Ordinarily, an animated movie about talking, singing cows, which contains the tag line “Bust a moo,” might be udderly (sorry, couldn’t help it) cringe-inducing. But “Home on the Range” is so darn cute, and features such an impressive array of vocal talent, it’s hard not to be lassoed in. As Disney movies go, it’s not extraordinary enough to be deemed an instant classic; the story from the writing-directing duo of Will Finn and John Sanford is weak and the pacing drags a bit in the middle. But kids will enjoy the colorful characters and grown-ups will chuckle at many of the jokes. Featuring the voices of Roseanne Barr, Judi Dench, Jennifer Tilly, Randy Quaid and Steve Buscemi. Rated: PG for brief mild rude humor. Rating: 2 1/2 out of four stars.

– Christy Lemire, AP Entertainment Writer

‘The Prince & Me’

This fluffy romantic comedy, in which Julia Stiles plays an American college student who falls in love with the prince of Denmark, is just begging for “Hamlet” puns. Despite its cliches, which spiral wildly out of control as the film finally approaches its overdue conclusion, “The Prince & Me” doesn’t really deserve to suffer such critical slings and arrows.

That’s mainly because of Stiles’ intelligence and presence and the chemistry she shares with her charismatic co-star, Luke Mably. The two meet cute at the University of Wisconsin, where she’s a serious pre-med student and he’s posing as a party boy named Eddie. Rated: PG for some sex-related material and language. Rating: Two out of four stars.

– Christy Lemire, AP Entertainment Writer

‘Walking Tall’

The Rock’s update of the 1973 vigilante tale is nothing but vicious blood sport. The filmmakers were careful to camouflage the effects of the violence so younger teens will be spared the trauma of knowing the results when a 4-by-4 club of hard wood connects with a skull. But despite its PG-13 rating, the movie carries a spirit of gleeful savagery that is contemptible. The Rock plays a U.S. Special Forces soldier who comes home after eight years to a town overrun by drugs, gambling and corruption. After some run-ins with the hoods in charge, he gets himself elected sheriff, brandishes his big fat club and starts cleaning up the town by busting heads. Rated: PG-13 for sequences of intense violence, sexual content, drug material and language. Rating: One out of four stars.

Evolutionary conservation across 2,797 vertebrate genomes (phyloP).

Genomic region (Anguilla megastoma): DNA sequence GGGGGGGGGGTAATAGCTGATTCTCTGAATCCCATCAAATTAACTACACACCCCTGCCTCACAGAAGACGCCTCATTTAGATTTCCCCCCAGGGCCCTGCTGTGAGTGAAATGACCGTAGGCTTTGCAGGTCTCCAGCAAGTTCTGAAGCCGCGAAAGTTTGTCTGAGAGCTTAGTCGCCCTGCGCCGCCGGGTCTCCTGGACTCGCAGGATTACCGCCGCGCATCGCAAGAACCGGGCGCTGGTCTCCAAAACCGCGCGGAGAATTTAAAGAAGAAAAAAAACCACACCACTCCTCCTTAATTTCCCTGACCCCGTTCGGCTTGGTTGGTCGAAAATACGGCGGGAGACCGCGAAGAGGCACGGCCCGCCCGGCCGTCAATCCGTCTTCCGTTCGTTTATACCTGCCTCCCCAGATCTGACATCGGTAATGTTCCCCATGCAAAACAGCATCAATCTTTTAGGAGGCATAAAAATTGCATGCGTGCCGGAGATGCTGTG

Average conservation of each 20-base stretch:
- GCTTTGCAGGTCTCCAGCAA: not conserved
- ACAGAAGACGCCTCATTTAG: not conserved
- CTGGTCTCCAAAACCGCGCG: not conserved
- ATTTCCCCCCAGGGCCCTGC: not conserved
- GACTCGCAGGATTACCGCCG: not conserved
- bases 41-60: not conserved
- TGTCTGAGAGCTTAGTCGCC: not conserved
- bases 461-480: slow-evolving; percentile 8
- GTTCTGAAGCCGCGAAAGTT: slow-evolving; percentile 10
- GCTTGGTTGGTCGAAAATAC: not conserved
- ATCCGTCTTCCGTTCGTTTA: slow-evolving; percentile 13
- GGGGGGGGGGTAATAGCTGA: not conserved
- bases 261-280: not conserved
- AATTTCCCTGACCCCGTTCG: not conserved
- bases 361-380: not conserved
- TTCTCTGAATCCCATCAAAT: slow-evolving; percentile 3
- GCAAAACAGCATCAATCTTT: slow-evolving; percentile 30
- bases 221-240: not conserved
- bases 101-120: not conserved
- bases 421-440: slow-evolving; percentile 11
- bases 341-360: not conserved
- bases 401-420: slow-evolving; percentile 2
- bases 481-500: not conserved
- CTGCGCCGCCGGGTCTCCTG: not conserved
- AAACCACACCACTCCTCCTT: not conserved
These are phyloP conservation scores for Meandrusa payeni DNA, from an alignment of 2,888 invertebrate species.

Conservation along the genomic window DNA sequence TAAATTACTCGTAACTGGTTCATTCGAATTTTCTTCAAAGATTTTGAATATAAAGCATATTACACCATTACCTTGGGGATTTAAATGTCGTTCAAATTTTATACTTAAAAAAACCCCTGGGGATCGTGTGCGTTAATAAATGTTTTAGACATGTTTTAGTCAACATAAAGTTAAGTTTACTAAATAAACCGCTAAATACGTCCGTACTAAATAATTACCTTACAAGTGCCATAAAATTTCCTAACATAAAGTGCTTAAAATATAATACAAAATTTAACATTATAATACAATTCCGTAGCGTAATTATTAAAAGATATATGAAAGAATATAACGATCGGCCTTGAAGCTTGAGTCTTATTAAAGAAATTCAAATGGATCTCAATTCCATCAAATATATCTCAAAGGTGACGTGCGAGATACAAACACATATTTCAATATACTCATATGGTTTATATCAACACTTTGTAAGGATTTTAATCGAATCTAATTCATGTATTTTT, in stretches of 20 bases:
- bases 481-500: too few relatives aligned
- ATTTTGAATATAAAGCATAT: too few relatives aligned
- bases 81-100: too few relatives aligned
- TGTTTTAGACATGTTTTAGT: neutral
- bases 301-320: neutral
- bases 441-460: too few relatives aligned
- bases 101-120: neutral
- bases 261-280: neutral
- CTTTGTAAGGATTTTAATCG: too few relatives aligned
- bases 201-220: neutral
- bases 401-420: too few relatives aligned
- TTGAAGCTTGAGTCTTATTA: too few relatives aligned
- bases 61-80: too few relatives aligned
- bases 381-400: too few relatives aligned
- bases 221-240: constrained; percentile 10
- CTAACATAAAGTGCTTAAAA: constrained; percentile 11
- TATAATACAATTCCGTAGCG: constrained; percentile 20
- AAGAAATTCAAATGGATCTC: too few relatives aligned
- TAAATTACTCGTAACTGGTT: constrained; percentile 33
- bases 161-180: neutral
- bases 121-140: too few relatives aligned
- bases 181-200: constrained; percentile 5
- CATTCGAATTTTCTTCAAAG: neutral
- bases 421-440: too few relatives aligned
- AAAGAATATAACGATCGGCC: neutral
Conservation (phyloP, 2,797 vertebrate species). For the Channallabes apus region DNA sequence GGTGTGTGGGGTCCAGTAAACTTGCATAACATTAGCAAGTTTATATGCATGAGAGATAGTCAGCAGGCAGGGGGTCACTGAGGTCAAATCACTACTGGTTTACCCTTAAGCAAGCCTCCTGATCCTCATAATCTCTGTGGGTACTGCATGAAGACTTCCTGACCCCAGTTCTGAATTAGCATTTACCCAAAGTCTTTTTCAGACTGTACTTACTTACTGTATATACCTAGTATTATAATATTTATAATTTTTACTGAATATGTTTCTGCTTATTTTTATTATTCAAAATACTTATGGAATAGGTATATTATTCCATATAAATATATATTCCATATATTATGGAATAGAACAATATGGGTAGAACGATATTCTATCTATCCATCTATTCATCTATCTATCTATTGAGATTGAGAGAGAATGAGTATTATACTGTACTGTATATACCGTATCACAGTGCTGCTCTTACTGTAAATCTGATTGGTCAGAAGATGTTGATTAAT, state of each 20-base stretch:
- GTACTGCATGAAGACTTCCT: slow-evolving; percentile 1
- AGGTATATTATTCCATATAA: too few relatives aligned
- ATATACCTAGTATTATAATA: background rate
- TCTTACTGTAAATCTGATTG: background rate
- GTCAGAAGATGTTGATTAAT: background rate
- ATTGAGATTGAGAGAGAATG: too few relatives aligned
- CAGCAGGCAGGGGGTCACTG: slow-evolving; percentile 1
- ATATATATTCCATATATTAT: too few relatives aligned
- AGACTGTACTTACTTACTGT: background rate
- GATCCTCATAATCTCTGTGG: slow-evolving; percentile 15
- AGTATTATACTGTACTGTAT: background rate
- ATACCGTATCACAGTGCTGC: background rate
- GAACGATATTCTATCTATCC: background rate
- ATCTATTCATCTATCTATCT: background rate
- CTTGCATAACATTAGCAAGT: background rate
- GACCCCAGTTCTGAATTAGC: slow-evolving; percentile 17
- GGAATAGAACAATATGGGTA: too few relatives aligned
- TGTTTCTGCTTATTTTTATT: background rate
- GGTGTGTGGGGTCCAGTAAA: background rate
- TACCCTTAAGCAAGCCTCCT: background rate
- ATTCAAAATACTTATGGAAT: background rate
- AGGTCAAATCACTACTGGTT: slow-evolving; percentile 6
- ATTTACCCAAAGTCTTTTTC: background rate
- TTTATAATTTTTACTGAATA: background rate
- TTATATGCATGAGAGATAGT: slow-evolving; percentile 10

– David Germain, AP Movie Writer
‘Jersey Girl’

If Kevin Smith was trying to make his minions feel like they were in on the in-jokes with “Jay and Silent Bob Strike Back,” he must be trying to alienate them entirely with this treacly movie about a single dad (Ben Affleck) raising his daughter (Raquel Castro) after his wife’s death. Such sentimentality would have been totally acceptable if the film had any emotional resonance; instead, it’s all over the place.

“Jersey Girl” features the famous final on-screen pairing of Affleck and Jennifer Lopez, as husband and wife, but they’re not together long enough to cause any “Gigli”-sized damage. George Carlin, though, adds surprising gravitas as Affleck’s father. Rated: PG-13 for language and sexual content including frank dialogue. Rating: 1 1/2 out of 4 stars.

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